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Nearly 300,000 U.S. homes are in the process of foreclosure this quarter, up 4.4% from the second quarter and a jump of more than 25% from 2021’s third quarter, ATTOM Data Solutions reported Thursday.
The Irvine, Calif.-based company, which tracks real estate data, says the latest increase marks the fourth straight quarter the count of pre-foreclosure properties has jumped since a nationwide moratorium on lenders pursuing delinquent homeowners was imposed on them due to the COVID-19 pandemic.
A total of 270,470 residential properties are in the process of foreclosure this quarter, the company said. Another 7,707 residential properties were vacated by their owners this quarter and face possible foreclosure, up from 7,569 residential properties vacated in the second quarter, ATTOM reported.
Spokesperson Christine Stricker described the numbers, which came from the company's third-quarter 2022 Vacant Property and Zombie Foreclosure Report, as "a snapshot in time" and not complete results for third quarter.
The report also showed that 1,277,162 residential properties in the United States are vacant, representing about 1.3% of all homes across the country.
“We see two trends heading in opposite directions — the number of vacant properties continues to decline, and the number of 'zombie' properties (pre-foreclosure properties that sit vacant) continues to increase, although neither trend appears to be particularly worrisome,” said Rick Sharga, ATTOM executive vice president of market intelligence. “Vacancy rates should continue to be low as investor and prospective homebuyers compete for limited inventory. And the number of zombie properties should continue to increase slowly as foreclosure activity climbs back from historically low levels due to government intervention.”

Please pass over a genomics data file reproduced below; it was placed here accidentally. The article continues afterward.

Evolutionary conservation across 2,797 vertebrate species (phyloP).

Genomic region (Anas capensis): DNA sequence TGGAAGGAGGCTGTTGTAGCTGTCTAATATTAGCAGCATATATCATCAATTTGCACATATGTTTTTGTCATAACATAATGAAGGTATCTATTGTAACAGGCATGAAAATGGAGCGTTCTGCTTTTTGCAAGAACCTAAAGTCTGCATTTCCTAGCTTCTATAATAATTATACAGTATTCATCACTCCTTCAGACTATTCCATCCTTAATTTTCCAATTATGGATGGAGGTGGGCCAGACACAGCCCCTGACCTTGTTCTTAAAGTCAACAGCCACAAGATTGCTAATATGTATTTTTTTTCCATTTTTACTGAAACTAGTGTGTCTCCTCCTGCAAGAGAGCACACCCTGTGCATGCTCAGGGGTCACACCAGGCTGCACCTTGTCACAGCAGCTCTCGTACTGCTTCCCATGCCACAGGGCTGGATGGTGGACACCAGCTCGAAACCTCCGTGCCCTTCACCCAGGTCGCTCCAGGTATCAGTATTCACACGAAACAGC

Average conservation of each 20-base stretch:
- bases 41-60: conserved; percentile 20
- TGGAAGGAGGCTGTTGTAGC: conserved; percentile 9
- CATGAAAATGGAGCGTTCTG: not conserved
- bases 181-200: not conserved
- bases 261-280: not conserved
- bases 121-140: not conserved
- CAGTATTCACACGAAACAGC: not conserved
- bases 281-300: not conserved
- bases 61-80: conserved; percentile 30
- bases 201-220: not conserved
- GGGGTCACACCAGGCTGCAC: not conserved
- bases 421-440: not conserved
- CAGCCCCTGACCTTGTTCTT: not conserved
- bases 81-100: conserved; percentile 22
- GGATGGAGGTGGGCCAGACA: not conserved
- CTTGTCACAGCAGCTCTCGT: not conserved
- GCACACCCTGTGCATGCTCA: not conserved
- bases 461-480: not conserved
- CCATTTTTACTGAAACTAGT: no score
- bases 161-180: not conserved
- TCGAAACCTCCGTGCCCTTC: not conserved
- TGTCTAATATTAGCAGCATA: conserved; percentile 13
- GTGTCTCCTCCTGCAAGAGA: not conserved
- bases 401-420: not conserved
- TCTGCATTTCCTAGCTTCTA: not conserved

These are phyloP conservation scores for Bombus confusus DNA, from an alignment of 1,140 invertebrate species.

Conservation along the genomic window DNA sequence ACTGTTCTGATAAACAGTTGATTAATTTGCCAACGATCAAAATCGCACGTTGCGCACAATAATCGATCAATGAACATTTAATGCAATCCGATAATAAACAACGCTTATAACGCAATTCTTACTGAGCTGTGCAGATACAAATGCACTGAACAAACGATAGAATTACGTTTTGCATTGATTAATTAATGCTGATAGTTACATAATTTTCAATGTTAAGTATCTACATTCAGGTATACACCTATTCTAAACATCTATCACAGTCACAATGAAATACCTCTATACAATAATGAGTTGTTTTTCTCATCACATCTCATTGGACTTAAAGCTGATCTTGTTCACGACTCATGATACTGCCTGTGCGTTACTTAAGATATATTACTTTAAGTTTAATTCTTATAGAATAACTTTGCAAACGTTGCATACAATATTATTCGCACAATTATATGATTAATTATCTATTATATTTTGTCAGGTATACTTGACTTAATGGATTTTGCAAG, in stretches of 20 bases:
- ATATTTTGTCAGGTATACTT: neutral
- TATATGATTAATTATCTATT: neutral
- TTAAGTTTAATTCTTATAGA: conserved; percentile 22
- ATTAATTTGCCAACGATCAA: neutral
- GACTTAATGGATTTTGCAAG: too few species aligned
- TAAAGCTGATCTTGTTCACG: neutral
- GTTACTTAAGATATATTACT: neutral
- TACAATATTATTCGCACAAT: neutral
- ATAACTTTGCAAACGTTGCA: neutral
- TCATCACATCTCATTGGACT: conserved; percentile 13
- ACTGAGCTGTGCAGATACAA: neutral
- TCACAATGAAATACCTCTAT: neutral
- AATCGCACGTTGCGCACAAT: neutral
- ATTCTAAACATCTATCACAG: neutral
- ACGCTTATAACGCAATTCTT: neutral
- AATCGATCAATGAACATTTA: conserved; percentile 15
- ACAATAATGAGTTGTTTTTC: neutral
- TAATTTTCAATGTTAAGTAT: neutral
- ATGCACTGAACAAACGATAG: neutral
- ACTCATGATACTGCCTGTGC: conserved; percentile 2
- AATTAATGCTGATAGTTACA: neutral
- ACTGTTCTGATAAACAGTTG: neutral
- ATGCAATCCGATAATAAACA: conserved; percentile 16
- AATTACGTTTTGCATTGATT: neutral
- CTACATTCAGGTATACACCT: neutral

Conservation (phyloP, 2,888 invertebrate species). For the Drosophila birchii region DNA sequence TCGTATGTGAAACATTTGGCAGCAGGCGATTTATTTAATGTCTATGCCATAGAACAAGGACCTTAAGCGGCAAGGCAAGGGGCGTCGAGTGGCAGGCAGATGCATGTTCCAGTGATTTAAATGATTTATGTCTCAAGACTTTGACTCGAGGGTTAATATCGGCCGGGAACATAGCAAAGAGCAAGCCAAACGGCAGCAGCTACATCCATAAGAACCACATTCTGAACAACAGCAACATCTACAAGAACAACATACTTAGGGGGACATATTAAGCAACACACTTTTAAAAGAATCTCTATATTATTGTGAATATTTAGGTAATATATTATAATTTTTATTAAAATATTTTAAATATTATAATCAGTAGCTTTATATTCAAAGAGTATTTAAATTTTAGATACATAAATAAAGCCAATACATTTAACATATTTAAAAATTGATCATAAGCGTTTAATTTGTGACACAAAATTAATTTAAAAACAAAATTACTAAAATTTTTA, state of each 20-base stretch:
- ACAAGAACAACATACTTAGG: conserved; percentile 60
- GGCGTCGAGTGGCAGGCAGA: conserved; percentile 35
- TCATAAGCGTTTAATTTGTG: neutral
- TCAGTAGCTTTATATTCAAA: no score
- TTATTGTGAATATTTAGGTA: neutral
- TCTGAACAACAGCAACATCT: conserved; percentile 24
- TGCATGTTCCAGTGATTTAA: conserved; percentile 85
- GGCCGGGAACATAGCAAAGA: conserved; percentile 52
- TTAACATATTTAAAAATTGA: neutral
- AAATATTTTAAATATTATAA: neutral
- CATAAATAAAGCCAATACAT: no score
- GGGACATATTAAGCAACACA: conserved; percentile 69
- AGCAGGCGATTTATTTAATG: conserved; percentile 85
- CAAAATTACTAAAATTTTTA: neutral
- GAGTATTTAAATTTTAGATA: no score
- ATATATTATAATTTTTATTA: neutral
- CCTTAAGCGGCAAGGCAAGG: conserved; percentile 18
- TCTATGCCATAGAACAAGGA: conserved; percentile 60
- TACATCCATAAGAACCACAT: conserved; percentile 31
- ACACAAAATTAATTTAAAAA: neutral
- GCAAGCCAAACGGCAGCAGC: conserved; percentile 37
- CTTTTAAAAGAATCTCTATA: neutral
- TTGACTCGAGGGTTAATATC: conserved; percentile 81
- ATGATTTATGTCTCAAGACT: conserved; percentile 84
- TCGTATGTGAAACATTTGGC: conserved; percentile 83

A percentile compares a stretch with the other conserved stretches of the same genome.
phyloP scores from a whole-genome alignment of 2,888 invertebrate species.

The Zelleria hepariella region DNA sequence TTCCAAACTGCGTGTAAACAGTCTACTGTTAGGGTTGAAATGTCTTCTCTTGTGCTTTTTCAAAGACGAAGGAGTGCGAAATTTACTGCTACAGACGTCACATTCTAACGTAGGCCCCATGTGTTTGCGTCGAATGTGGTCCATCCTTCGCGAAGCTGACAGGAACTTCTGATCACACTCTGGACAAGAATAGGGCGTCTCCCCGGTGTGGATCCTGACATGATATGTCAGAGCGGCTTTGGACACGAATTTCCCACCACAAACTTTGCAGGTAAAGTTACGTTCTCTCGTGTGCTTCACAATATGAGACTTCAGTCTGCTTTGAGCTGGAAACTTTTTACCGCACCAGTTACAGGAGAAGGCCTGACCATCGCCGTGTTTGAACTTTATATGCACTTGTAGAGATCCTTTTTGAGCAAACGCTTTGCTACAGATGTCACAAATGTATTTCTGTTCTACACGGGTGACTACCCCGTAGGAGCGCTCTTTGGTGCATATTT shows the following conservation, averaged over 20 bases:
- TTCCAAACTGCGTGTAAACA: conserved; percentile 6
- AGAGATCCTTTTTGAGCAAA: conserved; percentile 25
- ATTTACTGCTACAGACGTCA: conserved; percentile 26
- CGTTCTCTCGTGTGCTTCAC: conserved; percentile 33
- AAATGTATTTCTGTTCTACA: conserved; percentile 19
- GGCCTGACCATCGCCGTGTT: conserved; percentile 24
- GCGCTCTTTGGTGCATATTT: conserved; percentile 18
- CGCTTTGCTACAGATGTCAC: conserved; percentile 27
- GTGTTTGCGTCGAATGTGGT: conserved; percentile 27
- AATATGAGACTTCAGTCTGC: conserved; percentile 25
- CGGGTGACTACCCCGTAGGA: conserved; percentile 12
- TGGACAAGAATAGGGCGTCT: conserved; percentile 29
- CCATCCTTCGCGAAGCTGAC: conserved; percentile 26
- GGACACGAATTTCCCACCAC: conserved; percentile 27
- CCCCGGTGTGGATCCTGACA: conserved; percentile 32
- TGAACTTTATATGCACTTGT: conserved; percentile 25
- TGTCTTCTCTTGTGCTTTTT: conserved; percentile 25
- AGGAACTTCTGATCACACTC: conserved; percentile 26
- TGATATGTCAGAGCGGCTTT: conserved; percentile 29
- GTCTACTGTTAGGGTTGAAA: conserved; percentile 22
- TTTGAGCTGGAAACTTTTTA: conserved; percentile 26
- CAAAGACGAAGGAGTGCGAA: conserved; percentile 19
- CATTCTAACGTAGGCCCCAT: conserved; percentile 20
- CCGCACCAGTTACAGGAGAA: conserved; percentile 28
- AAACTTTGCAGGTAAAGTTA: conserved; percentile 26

The number of foreclosures on vacant homes remains historically low, ATTOM said, and continues to represent a small segment of the nation’s total stock of 99.8 million residential properties. Just one of every 12,947 homes in the third quarter of 2022 are vacant and in foreclosure, meaning that most neighborhoods have no such properties, it said.
The portion of pre-foreclosure properties that have been abandoned continues to decline, from 3.5% a year go to 2.9% in the second quarter of this year, ATTOM said.
The states with the biggest increases in zombie foreclosures between the second and third quarters this year include Oklahoma (up 22%, from 97 to 118), Missouri (up 16%, from 55 to 64), California (up 15%, from 221 to 254), Massachusetts (up 9%, from 54 to 59), and Florida (up 8%, from 922 to 998).
The states with the biggest declines in zombie foreclosures between the second and third quarters this year include Kentucky (down 14%, from 63 to 54), Georgia (down 10%, from 80 to 72), New Jersey (down 7%, from 257 to 240), Pennsylvania (down 6%, from 371 to 349), and Nevada (down 6%, from 86 to 81).
The highest zombie foreclosures in major U.S. cities includes Cleveland (8.9%), Baltimore (7.4%), St. Louis (5.6%), Pittsburgh (5.6%), Tampa (4.7%), and Indianapolis (4.6%).